How to adjust your baby’s sleep schedule


Sleep consultant Alanna McGinn reveals the easy ways you can adjust your baby’s sleep schedule so spring forward is less disruptive for your family.

On March 13th at 3 a.m., we move our clocks forward one hour. Mornings begin to get brighter and evenings lighter (yay!), and parents of early risers may soon be able to get an extra hour of sleep in the morning. Cue the harps and rejoice.

So what do we need to do to prepare our child’s sleep schedule for daylight saving time? Luckily it isn’t as disruptive as when we turn the clocks back in the fall, so most kids adjust easily. Begin by waking little ones at the usual time on Sunday morning and following your regular daily routine. Continue with the normal nap and bedtimes, and kids should be on track within a week or so.

If you’re concerned about your child transitioning to the new time because he’s a sensitive sleeper, you can introduce the change gradually. If his typical wake time is 6:30 a.m. move it to 6:00 a.m. a few days before the actual change. This way once the clocks spring forward he’ll already be prepped for the new time.

You can go as far as moving your baby’s entire schedule an hour ahead, including meal times and nap times, but for most kids this isn’t necessary. The key change, whenever you’re going through any kind of sleep transition, is bedtime. It may have to be slightly earlier than usual to make up for any lost sleep while your child adjusts.

The sun will be shining earlier in the morning as the month goes on and soon bedtime will be brighter as well. It’s important to make sure your child’s bedroom is set up to promote sleep, even in the daylight. Here are some sleep tools you can try:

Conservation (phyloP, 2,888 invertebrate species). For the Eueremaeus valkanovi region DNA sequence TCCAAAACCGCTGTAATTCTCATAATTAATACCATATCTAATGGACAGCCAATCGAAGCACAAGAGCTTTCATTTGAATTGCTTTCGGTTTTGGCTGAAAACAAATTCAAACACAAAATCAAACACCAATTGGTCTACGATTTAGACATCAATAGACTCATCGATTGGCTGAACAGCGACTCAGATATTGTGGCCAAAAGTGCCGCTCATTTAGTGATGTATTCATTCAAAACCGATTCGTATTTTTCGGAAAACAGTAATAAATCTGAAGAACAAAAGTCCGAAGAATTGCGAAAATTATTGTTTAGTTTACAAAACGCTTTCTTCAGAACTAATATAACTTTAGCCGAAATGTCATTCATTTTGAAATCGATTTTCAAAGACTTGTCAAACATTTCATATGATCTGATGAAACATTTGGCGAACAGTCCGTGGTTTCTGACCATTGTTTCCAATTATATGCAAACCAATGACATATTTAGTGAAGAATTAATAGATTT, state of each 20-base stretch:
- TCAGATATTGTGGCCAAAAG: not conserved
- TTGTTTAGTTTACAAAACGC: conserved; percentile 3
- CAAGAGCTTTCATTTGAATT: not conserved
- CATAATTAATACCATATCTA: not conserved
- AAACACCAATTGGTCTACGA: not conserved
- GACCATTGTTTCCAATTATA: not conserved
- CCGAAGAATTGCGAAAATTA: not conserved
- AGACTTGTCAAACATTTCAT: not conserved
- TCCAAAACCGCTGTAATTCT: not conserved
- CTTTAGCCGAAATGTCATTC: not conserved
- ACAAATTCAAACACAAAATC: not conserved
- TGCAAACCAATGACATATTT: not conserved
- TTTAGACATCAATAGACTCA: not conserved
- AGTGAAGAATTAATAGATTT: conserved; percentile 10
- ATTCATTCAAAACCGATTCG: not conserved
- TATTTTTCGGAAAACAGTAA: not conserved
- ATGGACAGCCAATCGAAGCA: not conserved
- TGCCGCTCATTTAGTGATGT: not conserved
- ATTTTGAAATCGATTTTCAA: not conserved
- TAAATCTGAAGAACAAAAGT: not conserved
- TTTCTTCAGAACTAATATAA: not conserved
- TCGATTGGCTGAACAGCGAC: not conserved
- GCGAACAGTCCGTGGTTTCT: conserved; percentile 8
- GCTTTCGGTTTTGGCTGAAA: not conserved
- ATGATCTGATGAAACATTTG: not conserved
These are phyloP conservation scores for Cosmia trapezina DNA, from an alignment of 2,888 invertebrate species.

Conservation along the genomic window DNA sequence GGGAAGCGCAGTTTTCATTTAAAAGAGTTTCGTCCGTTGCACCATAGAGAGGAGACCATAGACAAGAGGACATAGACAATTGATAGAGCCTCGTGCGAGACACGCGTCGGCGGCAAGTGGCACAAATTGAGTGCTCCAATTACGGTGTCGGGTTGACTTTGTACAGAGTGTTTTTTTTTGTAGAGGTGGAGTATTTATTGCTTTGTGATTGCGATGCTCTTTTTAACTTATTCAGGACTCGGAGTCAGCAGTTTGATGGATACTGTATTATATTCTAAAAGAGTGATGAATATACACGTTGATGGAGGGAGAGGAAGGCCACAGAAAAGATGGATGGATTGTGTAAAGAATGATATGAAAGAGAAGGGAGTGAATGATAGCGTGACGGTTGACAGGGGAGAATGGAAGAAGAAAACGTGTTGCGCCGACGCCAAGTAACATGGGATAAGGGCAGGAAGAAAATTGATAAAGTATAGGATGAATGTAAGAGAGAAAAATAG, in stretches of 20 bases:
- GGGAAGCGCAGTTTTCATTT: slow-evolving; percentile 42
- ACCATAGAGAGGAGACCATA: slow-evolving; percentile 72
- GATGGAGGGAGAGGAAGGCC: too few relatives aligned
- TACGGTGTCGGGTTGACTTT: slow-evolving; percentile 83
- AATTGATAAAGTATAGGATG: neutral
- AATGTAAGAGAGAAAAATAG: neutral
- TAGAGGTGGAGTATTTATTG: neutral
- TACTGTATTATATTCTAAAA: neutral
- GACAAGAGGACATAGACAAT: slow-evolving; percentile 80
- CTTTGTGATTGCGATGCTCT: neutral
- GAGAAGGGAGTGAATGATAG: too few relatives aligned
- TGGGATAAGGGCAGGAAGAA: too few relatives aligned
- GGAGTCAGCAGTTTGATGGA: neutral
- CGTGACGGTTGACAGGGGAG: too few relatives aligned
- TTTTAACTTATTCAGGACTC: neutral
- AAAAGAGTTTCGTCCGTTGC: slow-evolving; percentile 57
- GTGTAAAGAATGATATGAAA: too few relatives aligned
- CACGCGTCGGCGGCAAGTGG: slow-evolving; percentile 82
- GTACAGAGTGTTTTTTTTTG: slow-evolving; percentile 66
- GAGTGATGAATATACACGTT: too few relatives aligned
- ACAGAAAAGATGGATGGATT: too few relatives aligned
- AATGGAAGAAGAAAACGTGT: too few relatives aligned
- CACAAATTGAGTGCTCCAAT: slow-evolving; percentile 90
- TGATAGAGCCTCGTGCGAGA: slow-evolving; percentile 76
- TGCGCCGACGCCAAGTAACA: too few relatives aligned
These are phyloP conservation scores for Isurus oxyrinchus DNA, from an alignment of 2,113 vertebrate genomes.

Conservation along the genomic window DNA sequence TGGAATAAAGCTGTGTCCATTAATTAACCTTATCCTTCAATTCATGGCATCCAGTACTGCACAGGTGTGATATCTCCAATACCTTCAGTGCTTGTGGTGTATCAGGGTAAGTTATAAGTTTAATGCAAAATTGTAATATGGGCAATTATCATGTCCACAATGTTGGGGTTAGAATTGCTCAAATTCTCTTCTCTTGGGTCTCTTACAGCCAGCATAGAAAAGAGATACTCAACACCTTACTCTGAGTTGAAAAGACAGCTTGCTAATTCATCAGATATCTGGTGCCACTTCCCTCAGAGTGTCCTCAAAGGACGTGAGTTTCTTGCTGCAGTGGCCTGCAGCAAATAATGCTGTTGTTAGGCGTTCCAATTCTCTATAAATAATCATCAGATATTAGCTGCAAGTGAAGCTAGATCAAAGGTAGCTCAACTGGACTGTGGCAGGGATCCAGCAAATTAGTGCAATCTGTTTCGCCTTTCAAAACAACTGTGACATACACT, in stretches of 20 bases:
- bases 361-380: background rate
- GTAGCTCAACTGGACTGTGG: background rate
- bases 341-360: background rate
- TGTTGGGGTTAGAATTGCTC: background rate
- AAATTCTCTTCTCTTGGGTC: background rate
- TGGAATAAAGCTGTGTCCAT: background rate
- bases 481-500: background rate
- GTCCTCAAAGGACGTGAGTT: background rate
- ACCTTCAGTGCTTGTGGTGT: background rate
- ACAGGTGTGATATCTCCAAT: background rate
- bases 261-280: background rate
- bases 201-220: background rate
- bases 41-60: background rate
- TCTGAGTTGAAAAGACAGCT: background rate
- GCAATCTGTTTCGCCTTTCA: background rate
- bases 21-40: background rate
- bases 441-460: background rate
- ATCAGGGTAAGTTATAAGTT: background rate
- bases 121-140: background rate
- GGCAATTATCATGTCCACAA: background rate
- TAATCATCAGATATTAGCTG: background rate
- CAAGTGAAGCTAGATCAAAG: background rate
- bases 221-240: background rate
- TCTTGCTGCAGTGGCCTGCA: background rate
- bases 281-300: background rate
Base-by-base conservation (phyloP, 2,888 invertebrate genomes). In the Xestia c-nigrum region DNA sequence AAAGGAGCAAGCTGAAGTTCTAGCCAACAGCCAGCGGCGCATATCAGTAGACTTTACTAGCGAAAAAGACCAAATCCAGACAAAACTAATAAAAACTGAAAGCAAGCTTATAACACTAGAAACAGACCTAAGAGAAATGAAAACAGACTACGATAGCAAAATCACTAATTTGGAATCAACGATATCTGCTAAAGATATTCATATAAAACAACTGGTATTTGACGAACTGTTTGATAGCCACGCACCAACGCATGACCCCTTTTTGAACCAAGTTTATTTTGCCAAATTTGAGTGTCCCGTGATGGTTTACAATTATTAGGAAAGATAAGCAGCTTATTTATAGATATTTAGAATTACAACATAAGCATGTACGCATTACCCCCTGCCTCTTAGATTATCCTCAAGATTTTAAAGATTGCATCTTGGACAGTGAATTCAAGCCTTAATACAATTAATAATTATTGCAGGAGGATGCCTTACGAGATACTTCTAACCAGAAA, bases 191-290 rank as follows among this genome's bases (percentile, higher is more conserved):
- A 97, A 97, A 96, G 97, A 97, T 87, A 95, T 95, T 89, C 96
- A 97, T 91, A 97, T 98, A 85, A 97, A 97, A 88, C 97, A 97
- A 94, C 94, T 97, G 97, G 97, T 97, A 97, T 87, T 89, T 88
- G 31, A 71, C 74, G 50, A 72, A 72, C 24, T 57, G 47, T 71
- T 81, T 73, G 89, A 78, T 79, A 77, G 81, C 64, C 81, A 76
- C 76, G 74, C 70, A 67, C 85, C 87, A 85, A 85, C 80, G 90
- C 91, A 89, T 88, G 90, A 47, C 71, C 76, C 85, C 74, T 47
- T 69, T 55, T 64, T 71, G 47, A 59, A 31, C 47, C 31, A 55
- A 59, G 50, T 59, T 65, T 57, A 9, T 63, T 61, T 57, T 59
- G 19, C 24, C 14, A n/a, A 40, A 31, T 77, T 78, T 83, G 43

1. Black-out blinds

Keep those early sunrises banished from his room and make bedtime nice and dark, even if it’s still light out.

2. Toddler alarm clocks

You can set it to your desired sleep and wake times, making it easier for him to understand and follow the schedule. Use it during naps too!

3. Sound machines

Mask the bird chatter first thing in the morning and outside sounds at night.

If you practice proper sleep hygiene consistently within your family, transitions like time changes shouldn’t take long to master. But, if sleep issues persist after a few weeks you may want to take a look at your child’s overall sleep routine and habits, to see if any changes need to be made.

And don’t forget to check your smoke detectors! Spring forward is a great time to check/replace the batteries.

 

Stay in touch

Subscribe to Today’s Parent’s daily newsletter for our best parenting news, tips, essays and recipes.





Source link

Toys for Girls

Toys for Boys

Craft Supplies

Baby Walkers

10 ways to support a friend with a baby in the NICU
Thinking about having your kid vaccinated for COVID-19? Canada’s top doctor answers your questions
The ultimate guide to elevating your holiday roast
The trendy toys your kids will love this holiday season
When it’s not just morning sickness
Chinese gender predictor to see if you’re having a boy or a girl
Pregnant Shay Mitchell spills her hacks for pregnancy swelling and charley horses
This cult stretch mark treatment promises results in eight weeks
Do You Know The Muffin Man lyrics (and what the song is actually about)
12 things new moms wish they’d had on their list
Page Not Found | Today’s Parent
The best nursing bras that are actually comfortable
Why I feel so good about my daughter’s holiday gifts this year
The best gear, toys and games for kids
Where I found a kids’ camera that’s worth the price
25 small but mighty gifts under $25 for everyone on your list
I peed my pants at the trampoline park
Canadian parents are being told they drink way too much and REALLY?!
Can role playing encourage girls in STEM?
12 cool and sustainable period products to help manage your flow
Expresso Show LIVE | Parenting Advice | 9 June 2021 | FULL SHOW
Daily English Conversation in Parent Teacher Meeting.
SMART PARENTING HACKS AND CRAFTS #shorts
Parenting styles Psych 2015